There are many reasons that employee retention rates have become problematic – and become problematic they have. With more than two and a half million people having left their jobs in the June of 2015 alone – and all on a voluntary basis, for that matter – it is clear to see that more and more people are looking for better work. This is particularly true among the younger generation of workers now in the workplace, with more than half of all Millennials willing to leave their current job at the drop of a hat, should they be offered a better one.
But blaming the “job hopping generation” for job hopping is not particularly construction, as a number of underlying issues become more and more clear the more that we look at them. For instance, it is clear that far too few people feel adequately supported in the workplace. As a matter of fact, the data that has been gathered on the subject is more than in support of this claim. This data, after all, shows that up to 80% of all people in the American workforce feel that they are not being adequately motivated by their superiors while on the job. Not only can this lead to a confusion in regards to expectations (something that up to 30% of all top executives deem as the main problem behind employee retention rates) but can lead to a growing sense of apathy among those employed in these capacities and those who are struggling with such issues.
Fortunately, there are steps that, when taken and implemented, can combat such issues. An employee recognition program is a great example of such a step, particularly because it is so highly effective for workplaces throughout the entirety of this country – and likely in other places of the world to boot. In fact, more than 85% of all companies who have put some type of employee recognition program into place have noted that an increase in overall employee happiness has been seen. And when employees are happy in their place of work, they are certainly far less likely to be looking for work elsewhere. Therefore, employee retention rates improve. Levels of work productivity and overall quality of work is likely to improve as well, as a happy employee who feels valued will certainly want to give back more into their job.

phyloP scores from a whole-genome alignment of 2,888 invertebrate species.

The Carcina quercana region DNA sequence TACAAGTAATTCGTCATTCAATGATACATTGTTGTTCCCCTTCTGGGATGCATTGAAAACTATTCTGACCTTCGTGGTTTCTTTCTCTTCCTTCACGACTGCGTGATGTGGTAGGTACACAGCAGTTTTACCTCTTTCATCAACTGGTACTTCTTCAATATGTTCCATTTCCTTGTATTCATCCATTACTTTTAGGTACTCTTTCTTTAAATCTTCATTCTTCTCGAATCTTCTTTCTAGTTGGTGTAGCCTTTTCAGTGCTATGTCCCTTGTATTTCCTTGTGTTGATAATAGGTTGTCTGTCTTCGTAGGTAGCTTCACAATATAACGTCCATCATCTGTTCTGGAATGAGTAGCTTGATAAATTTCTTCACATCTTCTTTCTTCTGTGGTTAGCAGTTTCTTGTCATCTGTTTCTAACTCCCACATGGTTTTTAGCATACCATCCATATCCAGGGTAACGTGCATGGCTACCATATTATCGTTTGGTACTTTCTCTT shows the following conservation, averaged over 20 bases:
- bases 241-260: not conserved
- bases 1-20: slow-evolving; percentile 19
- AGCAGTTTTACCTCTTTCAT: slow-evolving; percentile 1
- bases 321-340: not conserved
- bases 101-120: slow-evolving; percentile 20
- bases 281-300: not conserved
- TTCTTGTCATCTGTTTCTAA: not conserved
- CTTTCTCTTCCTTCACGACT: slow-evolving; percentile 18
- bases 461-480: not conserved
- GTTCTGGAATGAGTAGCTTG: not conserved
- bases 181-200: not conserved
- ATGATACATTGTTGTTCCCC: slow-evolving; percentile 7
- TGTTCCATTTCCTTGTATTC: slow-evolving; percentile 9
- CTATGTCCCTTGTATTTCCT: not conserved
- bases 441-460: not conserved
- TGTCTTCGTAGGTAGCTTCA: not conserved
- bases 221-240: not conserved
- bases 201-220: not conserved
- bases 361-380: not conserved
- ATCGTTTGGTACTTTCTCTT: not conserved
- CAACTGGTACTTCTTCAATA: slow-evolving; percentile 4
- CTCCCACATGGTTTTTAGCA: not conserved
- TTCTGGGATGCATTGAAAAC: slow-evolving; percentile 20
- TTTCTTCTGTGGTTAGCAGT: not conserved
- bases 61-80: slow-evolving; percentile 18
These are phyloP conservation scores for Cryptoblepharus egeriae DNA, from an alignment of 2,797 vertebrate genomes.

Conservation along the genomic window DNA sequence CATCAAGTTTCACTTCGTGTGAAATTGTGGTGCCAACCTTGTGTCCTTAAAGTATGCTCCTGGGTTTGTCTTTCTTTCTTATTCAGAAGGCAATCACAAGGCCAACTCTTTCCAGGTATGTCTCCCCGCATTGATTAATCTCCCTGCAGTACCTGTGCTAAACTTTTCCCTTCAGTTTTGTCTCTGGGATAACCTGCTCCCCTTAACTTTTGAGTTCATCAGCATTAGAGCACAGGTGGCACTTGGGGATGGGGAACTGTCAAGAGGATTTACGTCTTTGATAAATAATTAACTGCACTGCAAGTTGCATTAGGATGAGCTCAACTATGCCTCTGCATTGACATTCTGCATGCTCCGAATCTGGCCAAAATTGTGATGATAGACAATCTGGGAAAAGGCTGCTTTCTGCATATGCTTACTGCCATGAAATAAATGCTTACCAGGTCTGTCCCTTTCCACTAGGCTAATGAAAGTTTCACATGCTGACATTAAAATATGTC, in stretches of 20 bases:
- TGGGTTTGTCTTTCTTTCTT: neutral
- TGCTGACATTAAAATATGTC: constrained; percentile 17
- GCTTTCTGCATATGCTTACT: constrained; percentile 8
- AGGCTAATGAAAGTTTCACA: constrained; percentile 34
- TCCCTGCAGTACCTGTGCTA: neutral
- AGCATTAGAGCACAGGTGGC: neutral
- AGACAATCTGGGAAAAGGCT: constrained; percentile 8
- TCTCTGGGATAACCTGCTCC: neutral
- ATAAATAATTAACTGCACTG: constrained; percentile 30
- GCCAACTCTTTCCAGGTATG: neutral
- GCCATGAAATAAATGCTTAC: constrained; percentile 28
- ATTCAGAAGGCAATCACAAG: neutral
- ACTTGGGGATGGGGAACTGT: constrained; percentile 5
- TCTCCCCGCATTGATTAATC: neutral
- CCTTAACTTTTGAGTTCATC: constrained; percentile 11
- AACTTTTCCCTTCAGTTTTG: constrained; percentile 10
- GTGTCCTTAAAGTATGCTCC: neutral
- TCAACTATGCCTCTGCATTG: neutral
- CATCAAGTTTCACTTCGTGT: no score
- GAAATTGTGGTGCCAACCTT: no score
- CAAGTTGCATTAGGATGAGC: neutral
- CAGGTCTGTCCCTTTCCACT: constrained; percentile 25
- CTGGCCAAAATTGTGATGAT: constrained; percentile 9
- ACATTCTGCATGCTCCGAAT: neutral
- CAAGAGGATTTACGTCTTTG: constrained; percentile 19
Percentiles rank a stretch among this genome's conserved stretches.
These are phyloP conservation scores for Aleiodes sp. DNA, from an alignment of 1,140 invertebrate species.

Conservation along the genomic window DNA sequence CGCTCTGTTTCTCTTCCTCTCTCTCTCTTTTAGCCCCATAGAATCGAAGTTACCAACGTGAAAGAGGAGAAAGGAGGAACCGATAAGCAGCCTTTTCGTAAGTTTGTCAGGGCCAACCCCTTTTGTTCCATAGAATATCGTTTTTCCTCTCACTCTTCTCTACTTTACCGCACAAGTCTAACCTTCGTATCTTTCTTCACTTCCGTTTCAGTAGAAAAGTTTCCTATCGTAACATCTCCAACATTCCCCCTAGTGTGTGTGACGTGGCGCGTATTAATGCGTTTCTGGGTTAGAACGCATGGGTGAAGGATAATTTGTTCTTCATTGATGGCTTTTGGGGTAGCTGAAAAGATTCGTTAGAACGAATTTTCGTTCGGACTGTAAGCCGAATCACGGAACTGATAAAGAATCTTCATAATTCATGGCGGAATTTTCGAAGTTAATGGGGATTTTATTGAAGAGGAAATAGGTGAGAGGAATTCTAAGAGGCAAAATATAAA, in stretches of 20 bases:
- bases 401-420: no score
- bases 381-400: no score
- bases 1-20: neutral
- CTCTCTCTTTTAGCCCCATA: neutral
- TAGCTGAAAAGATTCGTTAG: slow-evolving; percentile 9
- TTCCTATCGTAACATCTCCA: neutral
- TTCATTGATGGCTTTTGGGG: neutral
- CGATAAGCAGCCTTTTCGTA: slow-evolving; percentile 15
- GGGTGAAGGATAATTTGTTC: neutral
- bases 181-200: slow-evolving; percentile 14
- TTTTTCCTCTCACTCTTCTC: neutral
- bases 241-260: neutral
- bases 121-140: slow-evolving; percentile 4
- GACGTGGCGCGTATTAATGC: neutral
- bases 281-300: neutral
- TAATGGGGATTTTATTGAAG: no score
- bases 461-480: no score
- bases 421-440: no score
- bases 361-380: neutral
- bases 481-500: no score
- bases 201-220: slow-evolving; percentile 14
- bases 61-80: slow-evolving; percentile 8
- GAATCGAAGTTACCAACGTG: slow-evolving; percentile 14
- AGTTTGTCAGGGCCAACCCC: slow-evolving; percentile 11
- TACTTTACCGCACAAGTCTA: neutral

Executive search consultant services can also come into place, given the fact that more than 35% of all top executives surveyed feel that issues with employee retention actually stem from poor hiring of said employees. Through the use of organizations like executive search consultant services as well as outplacement consulting firms, many of these issues can be avoided. Executive search consultant firms that provide executive search consultant services can help to ensure a better prospective candidate screening process. Therefore, executive search consultant firms providing executive search consultant services can help to ensure that fewer and fewer people are getting hired only to find out that they are poorly suited to the work. Therefore, executive search consultant firms that provide executive search consultant services can save companies a lot of money – and there’s no doubt that these executive search consultant firms providing these executive search consultant services will benefit companies and employees alike.
Even just including a broader sense of diversity in an office space can be hugely beneficial. After all, the benefits of diversity are becoming more and more well known, with office spaces that are gender diverse alone outperforming their less than gender diverse peers by as much as a full 15%. And when an office space or other such work space is ethnically diverse, they can outperform other, not quite so ethnically diverse spaces by as much as a full 35%. Therefore, it’s a good thing that things are changing in the working world, with women now representing up to 5% of all CEOs in this country. And while that is still a relatively small percentage, it shows a great deal of change has been made throughout our country’s history. Even slowly made change, after all, can be largely beneficial.